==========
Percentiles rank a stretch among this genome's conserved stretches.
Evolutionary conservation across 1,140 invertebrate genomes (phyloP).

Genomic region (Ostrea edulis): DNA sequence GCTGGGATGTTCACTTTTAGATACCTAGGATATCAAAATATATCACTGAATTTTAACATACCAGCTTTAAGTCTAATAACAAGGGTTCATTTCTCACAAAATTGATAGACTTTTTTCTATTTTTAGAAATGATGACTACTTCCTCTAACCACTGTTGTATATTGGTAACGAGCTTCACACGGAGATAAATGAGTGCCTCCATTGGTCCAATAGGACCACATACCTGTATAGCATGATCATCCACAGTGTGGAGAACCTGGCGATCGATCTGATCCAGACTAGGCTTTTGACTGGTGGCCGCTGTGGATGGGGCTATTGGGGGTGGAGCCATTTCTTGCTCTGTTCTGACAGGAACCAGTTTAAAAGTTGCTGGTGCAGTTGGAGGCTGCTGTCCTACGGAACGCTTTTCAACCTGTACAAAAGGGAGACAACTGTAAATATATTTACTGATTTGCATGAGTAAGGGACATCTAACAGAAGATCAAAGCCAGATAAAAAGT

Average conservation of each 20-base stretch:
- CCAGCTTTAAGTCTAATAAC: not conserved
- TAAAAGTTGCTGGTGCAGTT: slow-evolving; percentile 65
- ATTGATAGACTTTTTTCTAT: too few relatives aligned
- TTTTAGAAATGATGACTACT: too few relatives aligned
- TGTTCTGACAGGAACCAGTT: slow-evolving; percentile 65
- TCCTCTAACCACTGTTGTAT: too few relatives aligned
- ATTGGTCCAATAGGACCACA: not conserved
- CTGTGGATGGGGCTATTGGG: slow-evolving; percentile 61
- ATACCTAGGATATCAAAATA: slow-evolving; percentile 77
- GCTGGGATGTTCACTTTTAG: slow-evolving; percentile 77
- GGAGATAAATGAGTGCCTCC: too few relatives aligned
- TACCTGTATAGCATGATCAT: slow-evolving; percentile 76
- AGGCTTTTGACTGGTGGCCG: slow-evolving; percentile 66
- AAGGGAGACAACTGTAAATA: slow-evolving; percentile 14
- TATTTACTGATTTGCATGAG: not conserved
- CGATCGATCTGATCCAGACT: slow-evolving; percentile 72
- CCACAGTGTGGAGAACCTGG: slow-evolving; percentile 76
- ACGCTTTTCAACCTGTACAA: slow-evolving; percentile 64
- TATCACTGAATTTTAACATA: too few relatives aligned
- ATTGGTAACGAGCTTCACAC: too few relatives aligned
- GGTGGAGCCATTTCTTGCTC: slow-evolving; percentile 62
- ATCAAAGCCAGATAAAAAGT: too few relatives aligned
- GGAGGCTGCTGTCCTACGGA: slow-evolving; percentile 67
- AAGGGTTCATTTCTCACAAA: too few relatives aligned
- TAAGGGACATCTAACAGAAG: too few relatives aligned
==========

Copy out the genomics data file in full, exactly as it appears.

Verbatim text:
Percentiles rank a stretch among this genome's conserved stretches.
Evolutionary conservation across 1,140 invertebrate genomes (phyloP).

Genomic region (Ostrea edulis): DNA sequence GCTGGGATGTTCACTTTTAGATACCTAGGATATCAAAATATATCACTGAATTTTAACATACCAGCTTTAAGTCTAATAACAAGGGTTCATTTCTCACAAAATTGATAGACTTTTTTCTATTTTTAGAAATGATGACTACTTCCTCTAACCACTGTTGTATATTGGTAACGAGCTTCACACGGAGATAAATGAGTGCCTCCATTGGTCCAATAGGACCACATACCTGTATAGCATGATCATCCACAGTGTGGAGAACCTGGCGATCGATCTGATCCAGACTAGGCTTTTGACTGGTGGCCGCTGTGGATGGGGCTATTGGGGGTGGAGCCATTTCTTGCTCTGTTCTGACAGGAACCAGTTTAAAAGTTGCTGGTGCAGTTGGAGGCTGCTGTCCTACGGAACGCTTTTCAACCTGTACAAAAGGGAGACAACTGTAAATATATTTACTGATTTGCATGAGTAAGGGACATCTAACAGAAGATCAAAGCCAGATAAAAAGT

Average conservation of each 20-base stretch:
- CCAGCTTTAAGTCTAATAAC: not conserved
- TAAAAGTTGCTGGTGCAGTT: slow-evolving; percentile 65
- ATTGATAGACTTTTTTCTAT: too few relatives aligned
- TTTTAGAAATGATGACTACT: too few relatives aligned
- TGTTCTGACAGGAACCAGTT: slow-evolving; percentile 65
- TCCTCTAACCACTGTTGTAT: too few relatives aligned
- ATTGGTCCAATAGGACCACA: not conserved
- CTGTGGATGGGGCTATTGGG: slow-evolving; percentile 61
- ATACCTAGGATATCAAAATA: slow-evolving; percentile 77
- GCTGGGATGTTCACTTTTAG: slow-evolving; percentile 77
- GGAGATAAATGAGTGCCTCC: too few relatives aligned
- TACCTGTATAGCATGATCAT: slow-evolving; percentile 76
- AGGCTTTTGACTGGTGGCCG: slow-evolving; percentile 66
- AAGGGAGACAACTGTAAATA: slow-evolving; percentile 14
- TATTTACTGATTTGCATGAG: not conserved
- CGATCGATCTGATCCAGACT: slow-evolving; percentile 72
- CCACAGTGTGGAGAACCTGG: slow-evolving; percentile 76
- ACGCTTTTCAACCTGTACAA: slow-evolving; percentile 64
- TATCACTGAATTTTAACATA: too few relatives aligned
- ATTGGTAACGAGCTTCACAC: too few relatives aligned
- GGTGGAGCCATTTCTTGCTC: slow-evolving; percentile 62
- ATCAAAGCCAGATAAAAAGT: too few relatives aligned
- GGAGGCTGCTGTCCTACGGA: slow-evolving; percentile 67
- AAGGGTTCATTTCTCACAAA: too few relatives aligned
- TAAGGGACATCTAACAGAAG: too few relatives aligned